“Don’t be in such a hurry. Find your balance before you stand up!” said kuya Abe to me after I took yet another face palm into the water. Damnit. Wasn’t I doing everything my surf instructor taught me? Put one foot in front of the other, lift myself up from the surfboard and repeaaaatugh! It’s a lot easier said than done. What was I doing wrong?
“Don’t be in such a hurry.”
If you’re struggling to learn something new it’s hard not to be in a hurry to get it right. Like the surfers around me I wanted to enjoy the wave. I wanted to prove to myself that I could do it. Most of all I wanted to stop landing on my face because it was starting to hurt.
But Lois Yasay, whom I finally met from the WeAreSoleSisters travel blog, said something during our Passionista workshop that weekend which applies to surfing and life in general:
“Conflict proves whether or not it’s worth it.”
Conflict is a disagreement among two or more forces. It can surge from within you or take you down from the outside. Literally. These waves, they can beat and batter you down if you’re not careful. Then the shore you have to swim to afterwards seems so far away.
Yes, it feels like the ocean and I don’t get along sometimes but I try anyway because it’s worth it. That’s what passion is. It’s what makes surfers travel over 6 hours every weekend just to catch the wave that sustains them throughout the working weekdays.
It’s what brought a handful of us down to The Circle Hostel for our Passion Play weekend in La Union. Now I’ve attended and conducted my fair share of passion talks over the years, but what struck me was momentarily forgetting the answer to: What is passion?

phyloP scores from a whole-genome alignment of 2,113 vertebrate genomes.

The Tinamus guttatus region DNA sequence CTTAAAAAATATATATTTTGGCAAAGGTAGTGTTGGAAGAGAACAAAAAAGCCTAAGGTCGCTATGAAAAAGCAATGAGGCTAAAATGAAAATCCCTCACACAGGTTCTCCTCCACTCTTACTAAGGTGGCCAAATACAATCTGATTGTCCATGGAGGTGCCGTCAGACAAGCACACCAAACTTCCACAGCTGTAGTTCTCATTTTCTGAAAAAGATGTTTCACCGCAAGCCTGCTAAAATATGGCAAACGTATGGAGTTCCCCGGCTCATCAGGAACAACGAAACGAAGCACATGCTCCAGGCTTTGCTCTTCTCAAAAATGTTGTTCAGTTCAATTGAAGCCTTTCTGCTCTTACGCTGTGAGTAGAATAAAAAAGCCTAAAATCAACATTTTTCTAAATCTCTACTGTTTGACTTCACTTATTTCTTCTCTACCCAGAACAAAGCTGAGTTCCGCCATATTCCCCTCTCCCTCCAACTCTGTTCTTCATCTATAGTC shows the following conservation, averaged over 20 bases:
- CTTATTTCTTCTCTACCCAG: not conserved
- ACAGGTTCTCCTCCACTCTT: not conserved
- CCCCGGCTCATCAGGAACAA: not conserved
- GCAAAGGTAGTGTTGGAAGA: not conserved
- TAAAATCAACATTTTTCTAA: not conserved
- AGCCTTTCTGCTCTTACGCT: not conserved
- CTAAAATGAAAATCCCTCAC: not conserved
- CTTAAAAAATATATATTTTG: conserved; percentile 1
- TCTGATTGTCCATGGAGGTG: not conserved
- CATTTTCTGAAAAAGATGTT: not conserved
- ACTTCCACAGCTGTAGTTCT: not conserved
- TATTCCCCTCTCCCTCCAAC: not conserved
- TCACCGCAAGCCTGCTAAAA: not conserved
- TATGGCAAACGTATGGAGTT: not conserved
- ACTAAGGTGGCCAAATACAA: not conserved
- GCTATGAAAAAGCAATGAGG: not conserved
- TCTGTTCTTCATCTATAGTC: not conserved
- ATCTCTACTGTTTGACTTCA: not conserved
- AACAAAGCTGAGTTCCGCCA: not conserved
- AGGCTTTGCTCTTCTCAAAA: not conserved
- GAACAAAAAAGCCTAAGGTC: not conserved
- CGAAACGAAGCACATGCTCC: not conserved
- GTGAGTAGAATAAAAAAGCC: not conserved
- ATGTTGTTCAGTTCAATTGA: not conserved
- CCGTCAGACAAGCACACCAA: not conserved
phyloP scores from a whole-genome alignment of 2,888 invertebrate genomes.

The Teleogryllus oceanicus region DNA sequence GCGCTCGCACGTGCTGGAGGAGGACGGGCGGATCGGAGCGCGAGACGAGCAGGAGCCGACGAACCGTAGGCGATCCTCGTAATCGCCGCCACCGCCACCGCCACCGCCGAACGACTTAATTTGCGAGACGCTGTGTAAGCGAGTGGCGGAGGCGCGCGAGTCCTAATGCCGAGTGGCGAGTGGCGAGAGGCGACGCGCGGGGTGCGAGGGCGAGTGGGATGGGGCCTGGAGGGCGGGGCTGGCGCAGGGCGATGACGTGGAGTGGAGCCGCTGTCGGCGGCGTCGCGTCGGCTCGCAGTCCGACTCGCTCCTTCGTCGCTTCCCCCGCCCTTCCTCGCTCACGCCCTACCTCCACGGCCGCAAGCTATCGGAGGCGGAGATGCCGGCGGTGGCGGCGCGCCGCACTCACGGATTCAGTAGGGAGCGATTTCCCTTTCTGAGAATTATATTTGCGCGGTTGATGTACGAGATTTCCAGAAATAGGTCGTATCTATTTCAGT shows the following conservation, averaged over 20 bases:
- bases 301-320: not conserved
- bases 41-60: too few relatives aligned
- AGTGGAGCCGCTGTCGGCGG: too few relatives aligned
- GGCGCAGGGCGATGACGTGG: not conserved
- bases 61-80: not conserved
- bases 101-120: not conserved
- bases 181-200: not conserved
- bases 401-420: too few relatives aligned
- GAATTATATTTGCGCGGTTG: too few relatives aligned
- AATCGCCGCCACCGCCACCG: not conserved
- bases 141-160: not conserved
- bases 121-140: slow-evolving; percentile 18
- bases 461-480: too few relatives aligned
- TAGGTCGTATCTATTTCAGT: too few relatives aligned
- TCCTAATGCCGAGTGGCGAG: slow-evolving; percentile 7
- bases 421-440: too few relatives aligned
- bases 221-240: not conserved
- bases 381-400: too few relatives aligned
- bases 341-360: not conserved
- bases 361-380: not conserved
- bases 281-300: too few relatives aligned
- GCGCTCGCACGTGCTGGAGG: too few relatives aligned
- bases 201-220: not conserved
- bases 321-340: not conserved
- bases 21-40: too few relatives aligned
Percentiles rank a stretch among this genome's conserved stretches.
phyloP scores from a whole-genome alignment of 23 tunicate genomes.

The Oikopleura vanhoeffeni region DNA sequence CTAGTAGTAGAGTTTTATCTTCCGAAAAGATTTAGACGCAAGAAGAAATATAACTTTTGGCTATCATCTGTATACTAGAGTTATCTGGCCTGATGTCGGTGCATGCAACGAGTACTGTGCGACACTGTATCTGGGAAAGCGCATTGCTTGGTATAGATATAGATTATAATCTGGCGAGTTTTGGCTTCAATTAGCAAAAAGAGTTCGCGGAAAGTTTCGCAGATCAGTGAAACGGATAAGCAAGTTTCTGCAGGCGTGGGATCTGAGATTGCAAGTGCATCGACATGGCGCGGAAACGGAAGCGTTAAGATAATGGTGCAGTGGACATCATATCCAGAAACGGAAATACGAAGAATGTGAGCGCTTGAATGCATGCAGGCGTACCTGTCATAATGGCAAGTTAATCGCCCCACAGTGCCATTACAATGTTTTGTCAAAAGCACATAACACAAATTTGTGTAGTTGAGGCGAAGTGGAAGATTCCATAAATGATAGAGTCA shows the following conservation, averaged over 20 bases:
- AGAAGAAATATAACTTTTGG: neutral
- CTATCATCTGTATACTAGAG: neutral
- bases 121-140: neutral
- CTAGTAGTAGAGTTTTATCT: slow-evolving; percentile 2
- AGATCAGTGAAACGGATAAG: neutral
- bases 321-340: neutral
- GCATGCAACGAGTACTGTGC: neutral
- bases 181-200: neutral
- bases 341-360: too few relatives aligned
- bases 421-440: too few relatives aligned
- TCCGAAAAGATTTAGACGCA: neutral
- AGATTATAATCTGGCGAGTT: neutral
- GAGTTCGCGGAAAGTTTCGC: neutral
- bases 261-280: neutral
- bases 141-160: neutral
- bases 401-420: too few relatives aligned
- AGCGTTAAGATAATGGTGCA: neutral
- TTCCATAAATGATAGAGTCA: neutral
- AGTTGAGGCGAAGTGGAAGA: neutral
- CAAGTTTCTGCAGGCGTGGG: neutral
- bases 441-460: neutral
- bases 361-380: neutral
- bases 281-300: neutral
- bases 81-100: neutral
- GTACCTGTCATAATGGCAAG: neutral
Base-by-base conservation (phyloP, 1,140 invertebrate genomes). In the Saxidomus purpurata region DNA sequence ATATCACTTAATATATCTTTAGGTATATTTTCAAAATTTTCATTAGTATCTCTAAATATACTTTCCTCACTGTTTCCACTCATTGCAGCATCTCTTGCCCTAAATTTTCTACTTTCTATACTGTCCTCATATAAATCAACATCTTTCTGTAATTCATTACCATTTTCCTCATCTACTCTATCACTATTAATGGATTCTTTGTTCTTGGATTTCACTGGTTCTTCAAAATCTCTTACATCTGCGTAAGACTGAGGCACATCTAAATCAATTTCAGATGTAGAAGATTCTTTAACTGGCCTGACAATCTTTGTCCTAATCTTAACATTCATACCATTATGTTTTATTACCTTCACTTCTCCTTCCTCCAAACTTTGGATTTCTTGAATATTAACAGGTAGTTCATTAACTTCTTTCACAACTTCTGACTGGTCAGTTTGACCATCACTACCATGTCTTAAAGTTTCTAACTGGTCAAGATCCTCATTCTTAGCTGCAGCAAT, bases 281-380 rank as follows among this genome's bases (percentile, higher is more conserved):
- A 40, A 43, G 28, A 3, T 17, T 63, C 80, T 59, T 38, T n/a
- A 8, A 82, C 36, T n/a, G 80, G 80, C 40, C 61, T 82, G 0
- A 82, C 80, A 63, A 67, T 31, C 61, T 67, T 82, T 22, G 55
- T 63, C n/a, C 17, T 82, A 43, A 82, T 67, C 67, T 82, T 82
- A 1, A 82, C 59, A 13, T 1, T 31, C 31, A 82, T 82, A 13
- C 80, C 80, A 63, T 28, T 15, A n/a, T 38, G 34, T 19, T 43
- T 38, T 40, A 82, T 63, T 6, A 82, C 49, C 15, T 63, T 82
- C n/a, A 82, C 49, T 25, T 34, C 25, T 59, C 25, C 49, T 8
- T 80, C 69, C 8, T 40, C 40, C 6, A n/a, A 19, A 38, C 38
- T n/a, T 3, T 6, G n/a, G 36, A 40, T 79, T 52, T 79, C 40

Given how much change I’ve gone through lately (moving to Singapore, among many others) I wondered whether I forgot about the passion that got me this far. Does the current bring us further from the shore or closer to the horizon? Is vertigo the distance we need to get through in the middle?
This dialectic tension, conflict of truth, is what a lot of people struggle with, yet it’s what makes discovering or fighting for our passion worth it. It makes us want to catch that wave, whether it’s the first, or the next, but never ever the last. It shapes us to become resilient and stubborn, even more so than the ocean. Just remember what kuya Abe said:
To stand up, find your balance. To find your balance, don’t be in such a hurry. So work towards your passion, one foot at a time. Believe that when you’re ready to stand up, you will.
If you want to join the next Passion Play retreat contact firstname.lastname@example.org or book at the newest Circle Hostel branch in La Union email@example.com
Other photos from the weekend: